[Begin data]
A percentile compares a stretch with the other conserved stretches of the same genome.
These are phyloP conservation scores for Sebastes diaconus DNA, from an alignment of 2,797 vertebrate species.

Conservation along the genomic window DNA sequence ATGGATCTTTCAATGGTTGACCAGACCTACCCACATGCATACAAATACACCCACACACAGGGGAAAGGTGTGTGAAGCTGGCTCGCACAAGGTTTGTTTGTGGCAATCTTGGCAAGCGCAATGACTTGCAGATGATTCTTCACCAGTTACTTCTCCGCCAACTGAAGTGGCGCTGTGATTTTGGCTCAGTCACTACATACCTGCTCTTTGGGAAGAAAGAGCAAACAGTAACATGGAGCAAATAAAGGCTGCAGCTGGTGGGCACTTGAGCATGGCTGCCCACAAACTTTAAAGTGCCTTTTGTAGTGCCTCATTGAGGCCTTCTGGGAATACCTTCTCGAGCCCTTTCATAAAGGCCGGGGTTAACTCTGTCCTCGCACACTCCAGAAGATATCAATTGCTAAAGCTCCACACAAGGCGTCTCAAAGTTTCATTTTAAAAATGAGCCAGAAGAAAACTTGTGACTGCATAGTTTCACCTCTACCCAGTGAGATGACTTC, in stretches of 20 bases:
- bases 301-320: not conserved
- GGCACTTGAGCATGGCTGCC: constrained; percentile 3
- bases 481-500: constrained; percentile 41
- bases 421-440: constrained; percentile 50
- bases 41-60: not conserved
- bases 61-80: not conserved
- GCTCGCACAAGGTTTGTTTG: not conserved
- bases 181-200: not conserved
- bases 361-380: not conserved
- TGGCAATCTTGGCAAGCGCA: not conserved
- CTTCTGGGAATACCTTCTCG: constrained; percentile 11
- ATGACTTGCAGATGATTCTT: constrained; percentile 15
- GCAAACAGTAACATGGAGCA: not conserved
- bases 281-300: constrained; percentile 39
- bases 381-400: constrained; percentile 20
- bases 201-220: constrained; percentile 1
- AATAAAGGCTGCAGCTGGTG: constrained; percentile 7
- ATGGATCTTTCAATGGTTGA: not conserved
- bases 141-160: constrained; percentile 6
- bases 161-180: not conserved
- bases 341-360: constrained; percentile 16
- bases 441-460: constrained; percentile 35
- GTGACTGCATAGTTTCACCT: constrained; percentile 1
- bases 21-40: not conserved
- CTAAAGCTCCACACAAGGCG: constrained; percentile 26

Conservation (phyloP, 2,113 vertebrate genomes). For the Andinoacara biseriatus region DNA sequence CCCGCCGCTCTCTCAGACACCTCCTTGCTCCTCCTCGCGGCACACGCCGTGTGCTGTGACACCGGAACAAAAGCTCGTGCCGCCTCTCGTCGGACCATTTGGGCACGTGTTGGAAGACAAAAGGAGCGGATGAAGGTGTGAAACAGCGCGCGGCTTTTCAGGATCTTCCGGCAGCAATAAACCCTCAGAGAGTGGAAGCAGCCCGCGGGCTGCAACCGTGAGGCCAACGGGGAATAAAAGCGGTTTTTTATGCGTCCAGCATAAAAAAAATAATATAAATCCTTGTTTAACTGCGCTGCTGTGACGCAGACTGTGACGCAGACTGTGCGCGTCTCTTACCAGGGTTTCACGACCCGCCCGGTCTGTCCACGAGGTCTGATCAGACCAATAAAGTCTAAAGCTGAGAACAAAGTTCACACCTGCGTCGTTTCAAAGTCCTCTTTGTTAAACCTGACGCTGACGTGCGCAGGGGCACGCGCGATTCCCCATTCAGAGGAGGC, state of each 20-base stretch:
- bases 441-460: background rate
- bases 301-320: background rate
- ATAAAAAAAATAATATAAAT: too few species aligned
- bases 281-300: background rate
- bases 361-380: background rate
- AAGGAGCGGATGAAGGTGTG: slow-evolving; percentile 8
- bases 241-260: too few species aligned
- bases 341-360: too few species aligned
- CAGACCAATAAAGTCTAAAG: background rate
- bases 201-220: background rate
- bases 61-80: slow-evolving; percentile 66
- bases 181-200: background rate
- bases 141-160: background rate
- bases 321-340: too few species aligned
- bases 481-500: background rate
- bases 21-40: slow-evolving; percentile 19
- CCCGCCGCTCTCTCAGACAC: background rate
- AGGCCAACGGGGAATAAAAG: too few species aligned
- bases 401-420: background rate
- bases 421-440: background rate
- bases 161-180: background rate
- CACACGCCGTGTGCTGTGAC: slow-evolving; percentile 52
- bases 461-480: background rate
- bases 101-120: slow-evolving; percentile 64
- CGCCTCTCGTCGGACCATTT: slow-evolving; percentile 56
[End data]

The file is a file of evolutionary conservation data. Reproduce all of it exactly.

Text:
A percentile compares a stretch with the other conserved stretches of the same genome.
These are phyloP conservation scores for Sebastes diaconus DNA, from an alignment of 2,797 vertebrate species.

Conservation along the genomic window DNA sequence ATGGATCTTTCAATGGTTGACCAGACCTACCCACATGCATACAAATACACCCACACACAGGGGAAAGGTGTGTGAAGCTGGCTCGCACAAGGTTTGTTTGTGGCAATCTTGGCAAGCGCAATGACTTGCAGATGATTCTTCACCAGTTACTTCTCCGCCAACTGAAGTGGCGCTGTGATTTTGGCTCAGTCACTACATACCTGCTCTTTGGGAAGAAAGAGCAAACAGTAACATGGAGCAAATAAAGGCTGCAGCTGGTGGGCACTTGAGCATGGCTGCCCACAAACTTTAAAGTGCCTTTTGTAGTGCCTCATTGAGGCCTTCTGGGAATACCTTCTCGAGCCCTTTCATAAAGGCCGGGGTTAACTCTGTCCTCGCACACTCCAGAAGATATCAATTGCTAAAGCTCCACACAAGGCGTCTCAAAGTTTCATTTTAAAAATGAGCCAGAAGAAAACTTGTGACTGCATAGTTTCACCTCTACCCAGTGAGATGACTTC, in stretches of 20 bases:
- bases 301-320: not conserved
- GGCACTTGAGCATGGCTGCC: constrained; percentile 3
- bases 481-500: constrained; percentile 41
- bases 421-440: constrained; percentile 50
- bases 41-60: not conserved
- bases 61-80: not conserved
- GCTCGCACAAGGTTTGTTTG: not conserved
- bases 181-200: not conserved
- bases 361-380: not conserved
- TGGCAATCTTGGCAAGCGCA: not conserved
- CTTCTGGGAATACCTTCTCG: constrained; percentile 11
- ATGACTTGCAGATGATTCTT: constrained; percentile 15
- GCAAACAGTAACATGGAGCA: not conserved
- bases 281-300: constrained; percentile 39
- bases 381-400: constrained; percentile 20
- bases 201-220: constrained; percentile 1
- AATAAAGGCTGCAGCTGGTG: constrained; percentile 7
- ATGGATCTTTCAATGGTTGA: not conserved
- bases 141-160: constrained; percentile 6
- bases 161-180: not conserved
- bases 341-360: constrained; percentile 16
- bases 441-460: constrained; percentile 35
- GTGACTGCATAGTTTCACCT: constrained; percentile 1
- bases 21-40: not conserved
- CTAAAGCTCCACACAAGGCG: constrained; percentile 26

Conservation (phyloP, 2,113 vertebrate genomes). For the Andinoacara biseriatus region DNA sequence CCCGCCGCTCTCTCAGACACCTCCTTGCTCCTCCTCGCGGCACACGCCGTGTGCTGTGACACCGGAACAAAAGCTCGTGCCGCCTCTCGTCGGACCATTTGGGCACGTGTTGGAAGACAAAAGGAGCGGATGAAGGTGTGAAACAGCGCGCGGCTTTTCAGGATCTTCCGGCAGCAATAAACCCTCAGAGAGTGGAAGCAGCCCGCGGGCTGCAACCGTGAGGCCAACGGGGAATAAAAGCGGTTTTTTATGCGTCCAGCATAAAAAAAATAATATAAATCCTTGTTTAACTGCGCTGCTGTGACGCAGACTGTGACGCAGACTGTGCGCGTCTCTTACCAGGGTTTCACGACCCGCCCGGTCTGTCCACGAGGTCTGATCAGACCAATAAAGTCTAAAGCTGAGAACAAAGTTCACACCTGCGTCGTTTCAAAGTCCTCTTTGTTAAACCTGACGCTGACGTGCGCAGGGGCACGCGCGATTCCCCATTCAGAGGAGGC, state of each 20-base stretch:
- bases 441-460: background rate
- bases 301-320: background rate
- ATAAAAAAAATAATATAAAT: too few species aligned
- bases 281-300: background rate
- bases 361-380: background rate
- AAGGAGCGGATGAAGGTGTG: slow-evolving; percentile 8
- bases 241-260: too few species aligned
- bases 341-360: too few species aligned
- CAGACCAATAAAGTCTAAAG: background rate
- bases 201-220: background rate
- bases 61-80: slow-evolving; percentile 66
- bases 181-200: background rate
- bases 141-160: background rate
- bases 321-340: too few species aligned
- bases 481-500: background rate
- bases 21-40: slow-evolving; percentile 19
- CCCGCCGCTCTCTCAGACAC: background rate
- AGGCCAACGGGGAATAAAAG: too few species aligned
- bases 401-420: background rate
- bases 421-440: background rate
- bases 161-180: background rate
- CACACGCCGTGTGCTGTGAC: slow-evolving; percentile 52
- bases 461-480: background rate
- bases 101-120: slow-evolving; percentile 64
- CGCCTCTCGTCGGACCATTT: slow-evolving; percentile 56